Plasma concentrations of l-amphetamine and d-amphetamine in subject samples were measured utilizing Analyst Software Version 1.6.2, according to a chiral, liquid chromatographic tandem mass spectrometric detection (LC–MS/MS) method developed and validated at the Bioanalytical Laboratory of Pharma Medica Research, Inc. The method involved a liquid–liquid extraction followed by derivatization and another liquid–liquid extraction. The standard calibration range was from 0.200 to 80.0 ng/mL for each enantiomer using a plasma sample volume of 0.100 mL. Plasma samples were extracted under alkaline conditions with an organic solvent; the organic phase was dried and then reconstituted using buffer followed by derivatization. The derivatized samples were then extracted under alkaline conditions with a mixture of organic solvents; the organic phase was dried, reconstituted, and transferred for LC–MS/MS analysis. Sample analysis was conducted using reversed phase chromatography. Derivatized l-amphetamine and d-amphetamine were analyzed in the SCIEX API 4000 mass spectrometer using positive ion scan mode with a parent–daughter mass to charge ion transition of 418-91. Similarly, the derivatized internal standards for l-amphetamine and d-amphetamine were analyzed using a parent–daughter mass to charge transition of 42897. The expected retention time for both l-amphetamine and its internal standard is approximately 3.5 minutes and the retention time of d-amphetamine and its internal standard is approximately 3.9 minutes. Calibration standards were prepared by spiking blank human plasma with known amounts of each d- and l-amphetamine to create 1 set of 9 nonzero calibration standards (0.200, 0.400, 1.00, 2.50, 5.00, 12.5, 25.0, 50.0, and 80.0 ng/mL). To assess method performance, quality control (QC) samples containing known amounts of d- and l-amphetamine were prepared: 0.600 ng/mL, 40.0 ng/mL, 65.0 ng/mL, and 15.0 ng/mL. Calibration standards were to be within 15% of their nominal value and within 20.0% of lower limit of quantitation. Seventy-five percent of quality control samples were to be within 15.0% of their respective nominal values. The coefficients of determination from the reported batches were ≥0.9966 and ≥0.9972 for l-amphetamine and d-amphetamine, respectively. Interday precision and accuracy of the calibration standards for d-amphetamine ranged from 1.3% to 3.9% and 94.0% to 104.0%, respectively. Interday precision and accuracy of the calibration standards for d-amphetamine ranged from 1.3% to 4.6% and 93.0% to 104.0%, respectively. For l-amphetamine, intraday precision and accuracy of the quality control samples ranged from 0.0% to 15.5% and 97.2% to 203.8%, respectively, with the statistical outlier included in the calculations and 0.0% to 11.9% and 97.2% to 203.8%, respectively, without the statistical outlier. Interday precision and accuracy ranged from 1.7% to 6.4% and 102.3% to 107.0%, respectively, with the statistical outlier included in the calculations and from 1.7% to 4.6% and 102.0% to 106.0%, respectively, without the statistical outlier. For d-amphetamine, intraday precision and accuracy of the quality control samples ranged from 0.0% to 17.6% and 93.0% to 206.2%, respectively. Interday precision and accuracy ranged from 1.6% to 9.0% and 102.3% to 106.0%, respectively, with the statistical outlier included in the calculations and from 1.6% to 7.5% and 102.3% to 106.0%, respectively, without the statistical outlier.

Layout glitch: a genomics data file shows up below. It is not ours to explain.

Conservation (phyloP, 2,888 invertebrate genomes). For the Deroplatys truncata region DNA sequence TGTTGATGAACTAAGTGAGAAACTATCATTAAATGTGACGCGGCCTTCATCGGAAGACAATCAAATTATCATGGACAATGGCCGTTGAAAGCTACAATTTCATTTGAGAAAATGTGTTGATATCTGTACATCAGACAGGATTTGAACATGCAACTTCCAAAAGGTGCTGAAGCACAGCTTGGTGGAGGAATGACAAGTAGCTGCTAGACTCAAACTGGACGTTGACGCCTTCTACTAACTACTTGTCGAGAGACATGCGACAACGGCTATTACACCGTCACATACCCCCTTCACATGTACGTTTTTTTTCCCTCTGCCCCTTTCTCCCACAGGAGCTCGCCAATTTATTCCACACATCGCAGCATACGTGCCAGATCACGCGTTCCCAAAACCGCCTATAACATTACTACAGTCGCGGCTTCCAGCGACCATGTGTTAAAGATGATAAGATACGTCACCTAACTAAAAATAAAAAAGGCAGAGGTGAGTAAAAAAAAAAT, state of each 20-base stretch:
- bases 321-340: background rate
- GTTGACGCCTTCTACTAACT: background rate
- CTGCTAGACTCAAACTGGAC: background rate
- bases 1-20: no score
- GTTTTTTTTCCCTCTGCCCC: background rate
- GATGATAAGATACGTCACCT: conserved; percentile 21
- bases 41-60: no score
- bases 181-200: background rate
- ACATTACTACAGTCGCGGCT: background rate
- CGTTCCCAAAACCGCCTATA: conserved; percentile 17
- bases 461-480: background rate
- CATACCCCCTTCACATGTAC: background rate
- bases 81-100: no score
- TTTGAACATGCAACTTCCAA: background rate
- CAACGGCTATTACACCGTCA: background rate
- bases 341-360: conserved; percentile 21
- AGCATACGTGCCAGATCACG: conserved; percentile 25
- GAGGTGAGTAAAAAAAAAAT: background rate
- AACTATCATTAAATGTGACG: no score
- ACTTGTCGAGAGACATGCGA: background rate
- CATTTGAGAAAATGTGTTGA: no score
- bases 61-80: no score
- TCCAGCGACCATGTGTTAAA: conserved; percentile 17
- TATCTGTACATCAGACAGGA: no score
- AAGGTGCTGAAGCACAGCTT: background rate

Statistics